This indicates that lawyers currently will not be good advocates on reproductive health rights, and that probably is responsible for the inadequate or rare implementation of laws protective of women’s reproductive health or even in some cases laws obstructing the women’s reproductive rights and services.8 Eighty eight (75.9%) of the respondents indicated that where culture goes contrary to human rights, they will abide by the human rights. Yet majority of them (56.9%) disagreed that a woman can practice family planning without the consent of her husband. This point stressed the dominant influence of our personal/social rights over the legal rights.9 These socio-cultural influences on our behavior and attitudes have dominant role across the African continent10 not only in our region. Many countries in Africa, the Middle East, and Latin America continue to significantly restrict reproductive rights. Laws limiting access to abortion, contraception, and sexual education, for example, negatively affects women. In such cases, women may suffer the sequelae of unsafe and illegal abortions or face the difficult choice between abstinence and keeping an unwanted pregnancy.11 Considering the educational level of the lawyers, the 44.8% rate of ever used contraception is unacceptably low. Contraceptive pill was the commonest method used by the lawyers, while condom, with its attendant dual functions was practiced by only 17.1% of the contraceptive users (Table 2). Studies in Nigeria have shown that the potential to have consistent condom use in educated youth populations is hindered by several barriers. The major barriers are that condom does not give desired sexual satisfaction, makes intercourse to be boring, reduces enjoyment of sexual foreplay, produces health problems such as itching and reduces sexual urge.12, 13, 14 Probably some of these notions contributed to the low acceptance among the lawyers. Twenty four (24.2%) of the respondents gave preference to their culture or were undecided whenever there is clash of interest between culture and human rights. Again this could be a clear manifestation of dominance of personal/social rights over legal rights; which the lawyers are expected to safeguard. As regards their opinion on conditions where they think abortion should be legalized in Nigeria, only cases of intrauterine fetal death had an overwhelming support followed by rape cases. The former received the overwhelming support probably due to perceived danger to the health of the mother. Unfortunately only few lawyers (22.4%) supported safe abortion in cases of failed contraception, even when the couple had enough children and were financially poor to take care of those they already had (Table 3). That means many lawyers may perpetuate the existing reproductive health violations when given the opportunity. This study has found out that the knowledge of reproductive health and reproductive rights are poor among our lawyers; who are key stakeholders in the crusade towards achieving better reproductive health. Our socio-cultural influences on our lives are still strong among the lawyers; despite the level of their education. With current findings, lawyers might not be good ambassadors or advocates for reproductive health and reproductive rights. Therefore, international donor agencies, civil society organizations and other reproductive health advocates must target the lawyers with the view to inform, educate and communicate to the lawyers on reproductive health and reproductive rights. In many countries, including Nigeria, the laws addressing reproductive and sexual health are vague, insufficient, or in violation of international human rights standards. Federal government should affirm their commitment to these rights by domesticating and implementing the provisions of the Convention on the Elimination of All Forms of Discrimination against Women. Systematic review at the national level would help to identify areas of law and policy that need strengthening or revision. There is also the need for further research into how lawyers can play their roles better in reproductive health rights. Lawyers in Nigeria should be encouraged to specialize in the reproductive rights as is obtainable in other developed countries.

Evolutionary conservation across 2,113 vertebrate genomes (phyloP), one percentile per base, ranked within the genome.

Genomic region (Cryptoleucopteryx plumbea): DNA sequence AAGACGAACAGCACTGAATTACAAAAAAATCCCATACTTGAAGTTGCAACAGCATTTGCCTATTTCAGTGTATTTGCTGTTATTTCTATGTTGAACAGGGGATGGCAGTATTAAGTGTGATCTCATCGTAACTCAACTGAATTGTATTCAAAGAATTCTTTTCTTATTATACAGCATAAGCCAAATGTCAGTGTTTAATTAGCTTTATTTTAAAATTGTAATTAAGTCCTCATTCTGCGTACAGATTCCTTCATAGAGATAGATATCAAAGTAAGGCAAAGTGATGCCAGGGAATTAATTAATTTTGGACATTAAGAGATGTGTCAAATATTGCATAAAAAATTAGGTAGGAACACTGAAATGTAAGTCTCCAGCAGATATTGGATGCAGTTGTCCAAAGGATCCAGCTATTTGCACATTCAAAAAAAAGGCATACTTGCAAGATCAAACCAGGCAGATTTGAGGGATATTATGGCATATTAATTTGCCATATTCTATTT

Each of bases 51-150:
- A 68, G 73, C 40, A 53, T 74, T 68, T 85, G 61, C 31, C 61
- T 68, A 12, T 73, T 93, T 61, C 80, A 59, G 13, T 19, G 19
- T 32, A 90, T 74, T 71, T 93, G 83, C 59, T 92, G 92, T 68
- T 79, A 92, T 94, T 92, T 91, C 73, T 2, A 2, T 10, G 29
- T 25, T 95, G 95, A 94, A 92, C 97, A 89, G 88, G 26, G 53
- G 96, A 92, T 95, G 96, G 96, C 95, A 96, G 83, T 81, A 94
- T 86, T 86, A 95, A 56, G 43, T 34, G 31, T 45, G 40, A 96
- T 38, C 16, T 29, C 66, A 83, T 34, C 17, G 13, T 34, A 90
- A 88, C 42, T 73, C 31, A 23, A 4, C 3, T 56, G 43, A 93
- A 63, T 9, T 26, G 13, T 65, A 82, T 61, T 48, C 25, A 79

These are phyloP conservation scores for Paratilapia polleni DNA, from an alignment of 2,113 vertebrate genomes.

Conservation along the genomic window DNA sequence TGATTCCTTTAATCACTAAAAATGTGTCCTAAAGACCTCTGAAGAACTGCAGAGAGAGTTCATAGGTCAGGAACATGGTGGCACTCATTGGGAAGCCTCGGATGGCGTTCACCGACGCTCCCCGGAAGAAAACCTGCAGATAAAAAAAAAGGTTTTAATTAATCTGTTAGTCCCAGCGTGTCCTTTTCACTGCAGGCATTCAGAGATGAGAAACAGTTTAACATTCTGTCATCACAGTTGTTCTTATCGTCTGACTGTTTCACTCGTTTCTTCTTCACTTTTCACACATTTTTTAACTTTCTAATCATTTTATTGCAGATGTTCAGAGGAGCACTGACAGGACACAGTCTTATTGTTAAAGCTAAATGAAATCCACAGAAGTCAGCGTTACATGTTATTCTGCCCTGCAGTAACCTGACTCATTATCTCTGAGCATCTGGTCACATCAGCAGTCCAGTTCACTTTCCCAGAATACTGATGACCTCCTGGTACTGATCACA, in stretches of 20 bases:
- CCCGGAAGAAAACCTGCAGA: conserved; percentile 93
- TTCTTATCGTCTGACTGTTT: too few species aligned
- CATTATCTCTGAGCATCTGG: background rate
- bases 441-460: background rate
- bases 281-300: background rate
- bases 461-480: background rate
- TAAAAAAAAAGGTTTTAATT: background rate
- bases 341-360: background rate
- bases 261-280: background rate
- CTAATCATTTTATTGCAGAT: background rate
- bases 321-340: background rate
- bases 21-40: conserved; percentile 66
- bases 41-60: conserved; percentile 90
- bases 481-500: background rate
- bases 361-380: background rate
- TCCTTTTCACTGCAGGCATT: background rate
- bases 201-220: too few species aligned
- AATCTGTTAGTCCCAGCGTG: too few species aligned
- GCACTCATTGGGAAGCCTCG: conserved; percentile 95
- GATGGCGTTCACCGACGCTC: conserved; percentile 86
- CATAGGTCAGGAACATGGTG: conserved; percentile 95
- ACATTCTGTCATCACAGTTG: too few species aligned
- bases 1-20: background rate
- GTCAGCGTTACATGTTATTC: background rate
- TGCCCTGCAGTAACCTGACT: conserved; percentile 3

This is to express our gratitude to Ipas, especially the Country Director, Dr Ejike Oji, for not only permitting us to conduct the study during the Lawyers conference but also for the useful suggestions on the success of the study. Our unflinching gratitude and appreciations also go to the coordinator of the Bar, the Bench and the Police reproductive health project (Northeast chapter) Barrister Ibrahim Watila and other members of the Nigerian Bar Association; who contributed immensely in distributing and retrieving the questionnaires.
Copyright 2012 - Women's Health and Action Research Centre, Benin City, Nigeria